State Rep. Jesse White introduced legislation this week that would require the state Department of Environmental Protection to disclose the full and complete testing results—including raw data and documentation—of any environmental tests conducted by the department on a landowner’s or leaseholder’s property in Pennsylvania.
According to H.B. 268, DEP would have to make the information available at no cost and within five business days of receiving a written request from the landowner or leaseholder, or face civil penalties of up to $1,500 if the department fails to make the information available.
White, D-Cecil, who previously called on DEP to make public the full testing data and other details related to air and water quality tests amid concerns of nearby Marcellus Shale drilling operations, said his legislation would ensure that Pennsylvania residents can access their complete test results, and prevent that information from being withheld through bureaucratic maneuvering.
“Pennsylvanians have a right to know the entire truth about what DEP discovers from testing on their property; nothing more, nothing less,” said White. “DEP has used exemptions in the Open Records Law to deny requests for testing data and has even claimed there was a greater interest in withholding data than in releasing it to the public, which is fundamentally wrong. There is no justification whatsoever for disclosing anything less than 100 percent of the information about the substances in the air and water of Pennsylvania residents.”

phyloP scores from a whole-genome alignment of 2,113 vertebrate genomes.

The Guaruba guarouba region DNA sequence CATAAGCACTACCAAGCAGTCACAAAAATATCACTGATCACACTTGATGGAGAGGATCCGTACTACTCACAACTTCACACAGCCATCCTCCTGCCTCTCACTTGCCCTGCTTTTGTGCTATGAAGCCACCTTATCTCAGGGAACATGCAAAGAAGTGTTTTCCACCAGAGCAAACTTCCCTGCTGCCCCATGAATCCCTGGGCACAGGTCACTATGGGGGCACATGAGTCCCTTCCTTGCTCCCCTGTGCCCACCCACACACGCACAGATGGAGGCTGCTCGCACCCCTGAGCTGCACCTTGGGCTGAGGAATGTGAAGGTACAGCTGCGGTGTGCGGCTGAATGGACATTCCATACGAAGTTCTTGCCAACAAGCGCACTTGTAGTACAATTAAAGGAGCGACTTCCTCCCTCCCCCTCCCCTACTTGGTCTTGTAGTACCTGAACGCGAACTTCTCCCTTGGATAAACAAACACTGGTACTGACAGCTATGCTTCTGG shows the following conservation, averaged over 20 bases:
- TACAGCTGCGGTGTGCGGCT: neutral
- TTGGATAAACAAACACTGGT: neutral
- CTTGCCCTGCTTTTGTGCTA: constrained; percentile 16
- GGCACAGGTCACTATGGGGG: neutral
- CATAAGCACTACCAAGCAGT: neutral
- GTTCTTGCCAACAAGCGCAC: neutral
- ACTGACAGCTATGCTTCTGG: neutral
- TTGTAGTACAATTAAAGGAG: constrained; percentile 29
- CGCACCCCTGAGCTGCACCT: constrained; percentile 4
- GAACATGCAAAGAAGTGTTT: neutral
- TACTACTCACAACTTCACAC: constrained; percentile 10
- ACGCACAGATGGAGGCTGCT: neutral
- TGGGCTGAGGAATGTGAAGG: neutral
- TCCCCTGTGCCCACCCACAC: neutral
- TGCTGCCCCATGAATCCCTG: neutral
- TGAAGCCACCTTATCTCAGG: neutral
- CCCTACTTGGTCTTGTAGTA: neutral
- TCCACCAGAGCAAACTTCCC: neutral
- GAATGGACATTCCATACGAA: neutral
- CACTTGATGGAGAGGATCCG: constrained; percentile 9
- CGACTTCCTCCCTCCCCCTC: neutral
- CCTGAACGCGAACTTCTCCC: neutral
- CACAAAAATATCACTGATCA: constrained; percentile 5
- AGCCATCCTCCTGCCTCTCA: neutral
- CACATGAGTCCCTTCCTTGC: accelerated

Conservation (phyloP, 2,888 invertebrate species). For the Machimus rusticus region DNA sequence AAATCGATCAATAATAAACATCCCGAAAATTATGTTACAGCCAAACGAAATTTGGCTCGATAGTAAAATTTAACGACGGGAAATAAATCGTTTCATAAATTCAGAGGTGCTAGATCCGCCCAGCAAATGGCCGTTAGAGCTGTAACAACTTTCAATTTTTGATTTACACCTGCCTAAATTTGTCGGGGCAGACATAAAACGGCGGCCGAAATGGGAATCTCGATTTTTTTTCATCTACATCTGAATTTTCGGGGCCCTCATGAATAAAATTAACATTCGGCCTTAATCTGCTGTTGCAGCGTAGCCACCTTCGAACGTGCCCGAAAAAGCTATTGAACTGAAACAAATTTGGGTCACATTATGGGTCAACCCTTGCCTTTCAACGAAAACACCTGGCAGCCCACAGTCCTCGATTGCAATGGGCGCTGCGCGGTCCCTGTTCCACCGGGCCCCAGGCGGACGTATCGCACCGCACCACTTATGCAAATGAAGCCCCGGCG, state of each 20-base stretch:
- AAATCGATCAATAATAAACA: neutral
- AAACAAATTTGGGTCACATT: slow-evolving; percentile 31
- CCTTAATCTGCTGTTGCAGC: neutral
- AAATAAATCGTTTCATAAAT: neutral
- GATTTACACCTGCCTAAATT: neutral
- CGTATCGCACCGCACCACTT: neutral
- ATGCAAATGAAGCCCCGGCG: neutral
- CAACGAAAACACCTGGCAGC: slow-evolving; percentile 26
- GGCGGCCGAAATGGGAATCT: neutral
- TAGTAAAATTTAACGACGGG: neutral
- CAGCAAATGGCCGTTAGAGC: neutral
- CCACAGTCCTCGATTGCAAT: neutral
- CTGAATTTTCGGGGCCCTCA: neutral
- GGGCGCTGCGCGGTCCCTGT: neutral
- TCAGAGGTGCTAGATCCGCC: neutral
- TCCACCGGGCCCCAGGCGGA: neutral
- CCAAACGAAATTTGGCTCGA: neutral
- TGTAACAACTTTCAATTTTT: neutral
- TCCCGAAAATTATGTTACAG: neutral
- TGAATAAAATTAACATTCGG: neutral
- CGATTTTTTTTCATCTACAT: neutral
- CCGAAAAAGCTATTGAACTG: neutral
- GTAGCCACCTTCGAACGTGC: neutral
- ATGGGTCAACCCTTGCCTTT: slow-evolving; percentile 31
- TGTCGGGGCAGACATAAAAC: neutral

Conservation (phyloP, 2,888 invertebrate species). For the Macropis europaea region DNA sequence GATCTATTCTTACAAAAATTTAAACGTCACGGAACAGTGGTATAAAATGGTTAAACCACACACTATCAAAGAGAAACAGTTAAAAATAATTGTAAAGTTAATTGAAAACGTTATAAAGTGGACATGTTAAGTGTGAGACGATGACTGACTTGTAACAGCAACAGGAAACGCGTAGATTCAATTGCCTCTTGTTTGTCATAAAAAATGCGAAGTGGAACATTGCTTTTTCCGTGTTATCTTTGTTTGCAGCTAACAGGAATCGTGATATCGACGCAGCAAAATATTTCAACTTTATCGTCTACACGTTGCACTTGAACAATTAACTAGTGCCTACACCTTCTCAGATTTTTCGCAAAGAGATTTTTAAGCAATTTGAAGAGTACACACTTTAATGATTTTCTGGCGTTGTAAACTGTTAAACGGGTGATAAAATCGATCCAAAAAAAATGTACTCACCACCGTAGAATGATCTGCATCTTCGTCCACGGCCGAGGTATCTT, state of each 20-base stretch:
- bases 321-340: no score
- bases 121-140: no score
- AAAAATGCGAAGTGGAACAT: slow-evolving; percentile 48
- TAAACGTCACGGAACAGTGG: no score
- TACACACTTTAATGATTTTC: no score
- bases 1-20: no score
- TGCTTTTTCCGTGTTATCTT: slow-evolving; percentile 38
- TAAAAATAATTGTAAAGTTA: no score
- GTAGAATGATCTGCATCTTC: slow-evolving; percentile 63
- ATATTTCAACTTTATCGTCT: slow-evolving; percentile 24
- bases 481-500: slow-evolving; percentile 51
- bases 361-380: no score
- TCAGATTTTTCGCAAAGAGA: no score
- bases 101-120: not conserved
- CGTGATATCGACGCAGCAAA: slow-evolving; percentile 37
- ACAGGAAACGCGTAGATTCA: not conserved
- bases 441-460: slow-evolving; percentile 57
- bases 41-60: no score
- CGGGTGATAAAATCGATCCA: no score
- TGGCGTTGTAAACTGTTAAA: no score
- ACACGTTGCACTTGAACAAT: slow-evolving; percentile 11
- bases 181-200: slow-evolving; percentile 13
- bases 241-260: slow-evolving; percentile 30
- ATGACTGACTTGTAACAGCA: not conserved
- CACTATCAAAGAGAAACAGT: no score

In June, DEP denied White the complete details of air quality test results taken at Cornerstone Care, a Burgettstown-area health clinic that was forced to close on multiple occasions due to a mysterious odor that sickened employees. After given a series of partial and inconsistent test results, White said the raw data could have helped identify the cause of the odors at the clinic, which was located next to a Marcellus Shale drilling site.
In November, White criticized DEP’s usage of its “suite code” computer-code system after a DEP scientist testified in an unrelated case that her laboratory tested for a range of hazardous materials while analyzing the water-quality impact from a nearby natural gas drilling site, but reported results for only some of them.
White said of further concern to him was the recent discovery that DEP developed, but never used, a computer-code called “Suite Code 944” or “Marcellus Inorganic Survey” that would test for 45 contaminants in its water analyses, instead opting to use other suite codes that test for fewer than half the number of potentially hazardous materials.
“DEP developed a suite code to fully analyze for impacts of Marcellus Shale, and not only did they never use it, they never told anybody that it even existed,” White said. “Pennsylvania residents deserve to know exactly what’s in their air and water when DEP performs tests on their properties. If DEP is unwilling to provide the full truth, the legislature should reaffirm our commitment to openness and transparency by ensuring DEP does the right thing by law.”
House Bill 268 is awaiting consideration in the House Environmental Resources and Energy Committee.